Edward Mayberry

Edward Mayberry, a member of the Athens Senior Center, talks about growing up in Athens. 

Edward Mayberry describes himself as “an old country boy” even though his time as a sergeant in the United States Army took him around the world. Now retired after more than 30 years working at Monsanto in Decatur and even longer as a paramedic in Limestone County, he and his wife, Frances, enjoy spending time with their friends at the Athens Senior Center and the simple things.

Mayberry was born in Athens in 1945 and raised on the east side of the city. He grew up working on the family's chicken farm in the egg room where he learned at a young age how to grade the eggs. He attended Pleasant Grove School as a youngster and later attended Dogwood Junior High until the ninth grade. He went on to graduate from Trinity High School in 1963 and played on the varsity football team.

“I wore number 81 and I played end or wide receiver,” he said. “I played basketball during junior high school but didn't want to play in high school. In high school, all the basketball players were taller than me.”

Mayberry still keeps in touch with several of his Trinity High School friends and football buddies.

“It's a lot of fun. We get together,” he said. “The whole class gets together and we have reunions. We used to joke and teach other back when we were on the football team and now, when we get together, we do the exact same thing.”

After high school, Mayberry took a job at Redstone Arsenal, working in the mailroom.

“I worked in building 4200, and I think they are about to tear that down,” he said. “I used to go up and down those stairs all day delivering mail and stuff.”

After two years in the arsenal mailroom, he made the decision to join the United States Army. This was 1965 — the year the United States entered the Vietnam War.

“In a way, working on the arsenal influenced me. I would see the dudes coming through there with their uniforms and they looked sharp,” Mayberry said.

Mayberry completed his basic training at Fort Benning, Ga., and after, he was sent to Fort Ord, Calif.. He said, “After Ord, I went to Hawaii with the 25th Infantry and they were loading up to go to Vietnam. I only stayed in Hawaii for about a month before we left.”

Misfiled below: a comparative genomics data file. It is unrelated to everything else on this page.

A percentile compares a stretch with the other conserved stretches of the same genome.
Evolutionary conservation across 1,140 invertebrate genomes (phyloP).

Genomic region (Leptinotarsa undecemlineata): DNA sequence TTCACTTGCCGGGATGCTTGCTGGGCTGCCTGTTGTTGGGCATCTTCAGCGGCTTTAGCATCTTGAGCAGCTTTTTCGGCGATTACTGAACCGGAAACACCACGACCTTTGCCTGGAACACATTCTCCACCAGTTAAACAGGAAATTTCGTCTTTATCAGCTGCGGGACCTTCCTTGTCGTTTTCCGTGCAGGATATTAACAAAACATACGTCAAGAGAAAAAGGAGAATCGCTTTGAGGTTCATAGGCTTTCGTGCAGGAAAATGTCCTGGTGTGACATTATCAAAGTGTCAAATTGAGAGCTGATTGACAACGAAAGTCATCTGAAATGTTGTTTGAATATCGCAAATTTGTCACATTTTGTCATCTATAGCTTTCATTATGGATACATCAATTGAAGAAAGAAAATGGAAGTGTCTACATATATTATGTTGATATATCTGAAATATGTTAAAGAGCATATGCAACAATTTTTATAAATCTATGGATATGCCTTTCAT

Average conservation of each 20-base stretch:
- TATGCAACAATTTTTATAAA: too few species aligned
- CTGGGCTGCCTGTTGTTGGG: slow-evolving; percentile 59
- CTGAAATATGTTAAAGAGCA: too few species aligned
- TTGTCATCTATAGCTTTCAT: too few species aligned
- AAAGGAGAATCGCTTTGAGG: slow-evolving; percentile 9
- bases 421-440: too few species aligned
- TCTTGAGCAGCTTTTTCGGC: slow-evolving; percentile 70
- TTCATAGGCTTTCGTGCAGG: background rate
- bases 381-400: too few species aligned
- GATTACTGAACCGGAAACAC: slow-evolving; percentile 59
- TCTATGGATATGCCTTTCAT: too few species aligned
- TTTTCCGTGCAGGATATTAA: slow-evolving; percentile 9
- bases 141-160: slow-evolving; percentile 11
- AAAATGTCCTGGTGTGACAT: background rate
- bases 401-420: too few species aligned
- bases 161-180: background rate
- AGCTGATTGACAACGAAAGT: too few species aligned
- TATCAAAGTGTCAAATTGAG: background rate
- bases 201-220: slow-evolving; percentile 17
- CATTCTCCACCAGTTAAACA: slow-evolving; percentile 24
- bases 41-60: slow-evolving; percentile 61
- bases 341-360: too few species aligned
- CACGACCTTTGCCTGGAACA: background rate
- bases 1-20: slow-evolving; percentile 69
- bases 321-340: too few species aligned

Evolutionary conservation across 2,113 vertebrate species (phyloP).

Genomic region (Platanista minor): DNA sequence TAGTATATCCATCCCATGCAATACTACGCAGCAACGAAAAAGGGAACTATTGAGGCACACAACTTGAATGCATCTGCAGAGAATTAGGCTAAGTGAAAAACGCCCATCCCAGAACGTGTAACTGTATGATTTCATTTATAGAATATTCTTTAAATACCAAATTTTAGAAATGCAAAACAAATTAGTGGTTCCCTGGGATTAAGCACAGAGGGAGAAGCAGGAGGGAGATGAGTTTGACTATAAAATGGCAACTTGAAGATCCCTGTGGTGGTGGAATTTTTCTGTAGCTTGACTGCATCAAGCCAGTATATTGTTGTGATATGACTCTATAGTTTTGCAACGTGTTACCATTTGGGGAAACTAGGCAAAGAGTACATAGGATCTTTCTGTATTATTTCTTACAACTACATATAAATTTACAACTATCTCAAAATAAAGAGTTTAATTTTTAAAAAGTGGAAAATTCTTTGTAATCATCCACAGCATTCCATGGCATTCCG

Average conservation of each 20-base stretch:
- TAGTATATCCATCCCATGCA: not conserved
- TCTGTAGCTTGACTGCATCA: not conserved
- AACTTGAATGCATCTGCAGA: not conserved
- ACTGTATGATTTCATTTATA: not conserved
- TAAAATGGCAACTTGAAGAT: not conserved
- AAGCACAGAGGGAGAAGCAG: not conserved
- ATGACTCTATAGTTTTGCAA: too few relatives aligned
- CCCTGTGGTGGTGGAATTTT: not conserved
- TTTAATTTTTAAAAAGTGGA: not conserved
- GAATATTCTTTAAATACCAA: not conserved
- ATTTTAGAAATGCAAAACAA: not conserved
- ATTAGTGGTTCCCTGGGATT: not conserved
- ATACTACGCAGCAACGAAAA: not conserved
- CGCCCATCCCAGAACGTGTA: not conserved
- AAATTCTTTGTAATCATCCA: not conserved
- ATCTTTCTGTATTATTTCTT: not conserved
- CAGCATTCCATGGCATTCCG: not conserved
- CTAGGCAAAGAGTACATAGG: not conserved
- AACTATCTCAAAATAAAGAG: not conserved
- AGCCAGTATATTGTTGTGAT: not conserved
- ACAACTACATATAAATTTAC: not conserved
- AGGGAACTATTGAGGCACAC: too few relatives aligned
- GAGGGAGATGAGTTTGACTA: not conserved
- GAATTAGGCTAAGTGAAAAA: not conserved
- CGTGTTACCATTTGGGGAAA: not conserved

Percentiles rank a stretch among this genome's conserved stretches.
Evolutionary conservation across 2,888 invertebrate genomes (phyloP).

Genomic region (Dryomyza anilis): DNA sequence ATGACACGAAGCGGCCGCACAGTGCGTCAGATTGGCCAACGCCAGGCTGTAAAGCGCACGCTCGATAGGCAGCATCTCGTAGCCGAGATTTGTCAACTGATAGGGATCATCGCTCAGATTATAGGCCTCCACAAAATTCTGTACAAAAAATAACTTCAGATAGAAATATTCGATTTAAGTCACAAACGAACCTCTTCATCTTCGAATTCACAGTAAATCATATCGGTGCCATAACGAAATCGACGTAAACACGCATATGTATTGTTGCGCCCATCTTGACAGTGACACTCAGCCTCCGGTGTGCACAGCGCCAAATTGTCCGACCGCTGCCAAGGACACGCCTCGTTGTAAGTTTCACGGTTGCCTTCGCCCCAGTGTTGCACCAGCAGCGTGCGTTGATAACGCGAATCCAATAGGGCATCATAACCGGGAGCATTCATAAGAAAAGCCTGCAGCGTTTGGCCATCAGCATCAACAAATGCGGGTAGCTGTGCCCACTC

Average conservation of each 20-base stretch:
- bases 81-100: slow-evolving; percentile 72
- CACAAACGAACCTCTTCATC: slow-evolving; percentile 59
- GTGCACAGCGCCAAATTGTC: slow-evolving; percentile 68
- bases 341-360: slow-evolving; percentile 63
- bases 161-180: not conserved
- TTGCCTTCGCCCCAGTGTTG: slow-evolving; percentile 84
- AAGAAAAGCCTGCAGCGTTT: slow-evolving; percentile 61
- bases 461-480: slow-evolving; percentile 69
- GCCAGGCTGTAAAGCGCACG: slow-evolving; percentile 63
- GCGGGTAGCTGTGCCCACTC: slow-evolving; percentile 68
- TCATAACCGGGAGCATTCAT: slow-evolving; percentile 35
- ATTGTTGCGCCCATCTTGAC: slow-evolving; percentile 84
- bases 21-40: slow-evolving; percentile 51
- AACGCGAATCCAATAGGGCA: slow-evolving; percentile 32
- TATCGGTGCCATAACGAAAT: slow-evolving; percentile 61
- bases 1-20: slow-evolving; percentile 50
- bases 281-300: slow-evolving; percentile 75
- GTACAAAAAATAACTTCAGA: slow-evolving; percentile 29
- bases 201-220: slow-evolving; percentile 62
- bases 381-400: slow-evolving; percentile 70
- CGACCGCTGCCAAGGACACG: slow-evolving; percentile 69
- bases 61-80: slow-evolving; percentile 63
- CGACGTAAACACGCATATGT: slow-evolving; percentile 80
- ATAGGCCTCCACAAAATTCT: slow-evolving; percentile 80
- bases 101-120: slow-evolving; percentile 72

Mayberry's tour in Vietnam began in 1966 and ended in 1967 and he said of the experience, “I was too young and stupid to realize it was terrible.”

The soldiers of the 25th Infantry, including Mayberry, were sent to Cu Chi District, located northwest of Saigon in South Vietnam.

“During monsoon season, it rained all day and all night,” he said. “We'd be out there on patrol; it would rain constantly. The Viet Cong, they were good at setting boobie traps and you really had to watch that. We had what you called a lead man and before I got on up in the ranks, I used to be a lead man. I'd be there and have to watch for those booby traps.”

Being teased about his Alabama roots still brings a smile and a chuckle to Mayberry.

He said, “They used to give me a hard time. They'd joke with me about picking cotton. They'd always say, 'Let me see your shoulder that you put your cotton sack on.' Being from Alabama, you always got it. We joked around all the time but that made it better.”

When Mayberry first arrived in the United States after his tour in Vietnam, the welcome he and his soldiers received was less than friendly.

“I am going to be frank, I don't think we got the benefit that the World War I, World War II and Korean War guys did,” he said. “When we came home, we flew into Oakland, Calif. When we were getting off the plane, a bunch of protesters were there yelling at us and calling us 'baby killers' and all that kind of stuff. Over the years, I guess I got over that. Sometimes, when I would lay down in bed, I would get to thinking about it. I'd think to myself, 'I'm out there risking my life for you and you are out here calling me names.'”

With his tour in Vietnam over, Mayberry was sent to Germany with the 3rd Armored Division. In Vietnam, Mayberry had earned the rank of specialist four and was promoted to sergeant when he arrived in Germany. He decided to leave the Army after three years of service.

“I came home to Athens for Christmas leave and I got married,” he said.

He met his wife-to-be, Frances Garrett, while in school at Trinity.

“I think I spotted her long before she knew I was looking at her,” he said. “I ended up taking her to prom as friends but I was trying.”

The first thing he noticed about Frances was her gorgeous long hair.

“She was a beautiful little thing,” he said.

Sometime after high school, Edward and Frances did become sweethearts and marry. He returned to Germany after their wedding but she stayed in Athens. Nine months later, his time in the service was over and he returned home to begin life with his new bride. He still stays in touch with several of his Army buddies who are spread out around the country.

Not long after returning home, Mayberry found a job at Monsanto in Decatur where he worked for 31 years before retiring.

“I was a paramedic too,” he said. “They had a medical team at work and that's how I ended up going to paramedic school and working part-time at Limestone Paramedic. After I retired from Monsanto, I worked for 10 more years as a paramedic.”

Now, Mayberry is retired from both and is enjoying staying at home. The couple enjoy traveling and visiting Frances' family in Chicago. Tuesday through Friday of most weeks, you will likely find Edward and Frances at the Athens Senior Center.

“It's better than just sitting at the house. Our son came up here and signed us up,” he said. “As people get older, they need something to look forward to each day. I enjoy it up here. I really do.

Edward and Frances Mayberry have two children, Michael and Kwandia. They also have two grandchildren.

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